School to Prison, KOLUMN Magazine, Kolumn

Racial Bias and the School-to-Prison Pipeline

By Associated Press | AP

Black students and Black students with disabilities have the highest probability of being suspended or expelled from schools statewide.

Nearly one in six African-American students were suspended or expelled from school in 2009-2010 and nearly 22 out of every 100 Black students who had disabilities were suspended at least once, according to a report compiled by the American Civil Liberties Union of Pennsylvania.

Although the report, “Beyond Zero Tolerance: Discipline and Policing in Pennsylvania Public Schools,” was last updated in February 2015, it was written by ACLU of Pennsylvania Senior Policy Advocate Harold Jordan who speaks about the topic frequently, most recently on April 5 at Eastern State Penitentiary.

Harold Jordan, a senior policy advocate at the ACLU of Pennsylvania, and author of “Beyond Zero Tolerance: Discipline and Policing in Pennsylvania Schools.” — ABDUL SULAYMAN/TRIBUNE CHIEF PHOTOGRAPHER
Harold Jordan, a senior policy advocate at the ACLU of Pennsylvania, and author of “Beyond Zero Tolerance: Discipline and Policing in Pennsylvania Schools.” — ABDUL SULAYMAN/TRIBUNE CHIEF PHOTOGRAPHER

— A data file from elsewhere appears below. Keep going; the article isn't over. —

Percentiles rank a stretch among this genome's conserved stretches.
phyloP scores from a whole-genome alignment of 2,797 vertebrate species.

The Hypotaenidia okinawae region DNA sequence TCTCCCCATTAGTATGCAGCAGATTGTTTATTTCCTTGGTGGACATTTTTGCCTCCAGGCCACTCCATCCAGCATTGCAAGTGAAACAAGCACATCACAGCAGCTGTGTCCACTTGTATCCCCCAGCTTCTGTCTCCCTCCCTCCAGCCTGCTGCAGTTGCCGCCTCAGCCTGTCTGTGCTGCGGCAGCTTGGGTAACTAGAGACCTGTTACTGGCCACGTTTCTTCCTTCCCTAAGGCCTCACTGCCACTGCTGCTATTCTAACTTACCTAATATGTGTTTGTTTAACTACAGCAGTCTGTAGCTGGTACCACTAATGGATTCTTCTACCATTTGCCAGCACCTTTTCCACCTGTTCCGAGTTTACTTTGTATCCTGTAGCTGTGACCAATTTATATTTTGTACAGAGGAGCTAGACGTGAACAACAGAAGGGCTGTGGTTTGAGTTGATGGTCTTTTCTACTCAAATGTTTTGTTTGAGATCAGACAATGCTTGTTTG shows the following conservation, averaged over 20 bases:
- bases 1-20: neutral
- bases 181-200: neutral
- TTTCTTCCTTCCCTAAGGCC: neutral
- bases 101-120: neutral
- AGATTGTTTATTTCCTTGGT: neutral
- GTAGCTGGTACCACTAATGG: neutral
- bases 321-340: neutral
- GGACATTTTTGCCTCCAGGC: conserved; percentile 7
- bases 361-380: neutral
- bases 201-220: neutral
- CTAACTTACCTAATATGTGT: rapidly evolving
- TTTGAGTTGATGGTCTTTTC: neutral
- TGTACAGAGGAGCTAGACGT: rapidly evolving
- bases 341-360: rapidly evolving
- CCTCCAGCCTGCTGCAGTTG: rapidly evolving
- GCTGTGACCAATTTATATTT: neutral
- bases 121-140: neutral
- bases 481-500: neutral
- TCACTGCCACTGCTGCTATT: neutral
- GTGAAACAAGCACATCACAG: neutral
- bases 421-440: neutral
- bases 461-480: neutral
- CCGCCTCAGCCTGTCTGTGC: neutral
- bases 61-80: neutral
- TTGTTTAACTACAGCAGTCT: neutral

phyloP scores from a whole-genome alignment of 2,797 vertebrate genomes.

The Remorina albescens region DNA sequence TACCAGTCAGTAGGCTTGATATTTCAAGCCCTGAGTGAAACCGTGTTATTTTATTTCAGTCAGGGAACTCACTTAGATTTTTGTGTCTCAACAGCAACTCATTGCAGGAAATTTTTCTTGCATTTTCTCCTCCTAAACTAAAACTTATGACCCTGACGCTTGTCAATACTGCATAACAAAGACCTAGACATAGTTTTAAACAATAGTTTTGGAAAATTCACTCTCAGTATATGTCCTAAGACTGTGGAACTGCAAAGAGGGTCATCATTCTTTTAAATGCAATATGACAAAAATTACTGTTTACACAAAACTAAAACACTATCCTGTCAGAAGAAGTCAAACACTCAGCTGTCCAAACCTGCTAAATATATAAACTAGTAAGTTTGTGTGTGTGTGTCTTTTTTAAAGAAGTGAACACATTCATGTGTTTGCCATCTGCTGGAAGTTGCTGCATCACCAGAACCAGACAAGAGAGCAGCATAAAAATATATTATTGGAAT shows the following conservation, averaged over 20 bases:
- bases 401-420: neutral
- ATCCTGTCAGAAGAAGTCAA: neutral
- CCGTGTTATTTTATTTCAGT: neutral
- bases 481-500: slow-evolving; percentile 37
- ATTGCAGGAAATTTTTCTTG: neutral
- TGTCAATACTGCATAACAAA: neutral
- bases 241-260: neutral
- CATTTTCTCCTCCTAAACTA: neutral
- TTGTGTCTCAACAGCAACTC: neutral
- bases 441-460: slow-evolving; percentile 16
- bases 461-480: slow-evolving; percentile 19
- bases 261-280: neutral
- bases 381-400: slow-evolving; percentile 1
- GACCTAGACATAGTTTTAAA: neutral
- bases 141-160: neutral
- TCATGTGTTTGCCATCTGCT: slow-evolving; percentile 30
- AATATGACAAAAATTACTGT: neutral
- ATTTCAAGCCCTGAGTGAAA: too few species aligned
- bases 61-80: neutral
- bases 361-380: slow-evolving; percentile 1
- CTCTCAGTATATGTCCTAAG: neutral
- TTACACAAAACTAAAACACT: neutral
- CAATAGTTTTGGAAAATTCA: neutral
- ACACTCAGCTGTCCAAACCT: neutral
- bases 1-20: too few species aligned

“What’s happened in the last 20 years is the removing of kids from school for a broad range of reasons,” Jordan said. “It’s been an explosion, and the numbers of kids who are removed from school are suspended for a wide range of reasons … and bringing it home to Pennsylvania, the kid who is most likely to be suspended is a Black male student with a disability.”

Jordan added, “At an alarming rate kids are being removed out of school by educators or the police.”
The type of racial bias happening in K-12 education has led to the “school-to-prison pipeline”

discussion. The school-to-prison pipeline refers to policies that encourage police presence in schools and use tactics that usually result in suspensions. That, combined with zero tolerance policies, which are predetermined punishments no matter the behavior, have led to more students being suspended, expelled and out of class.

Read More, The Philadelphia Tribune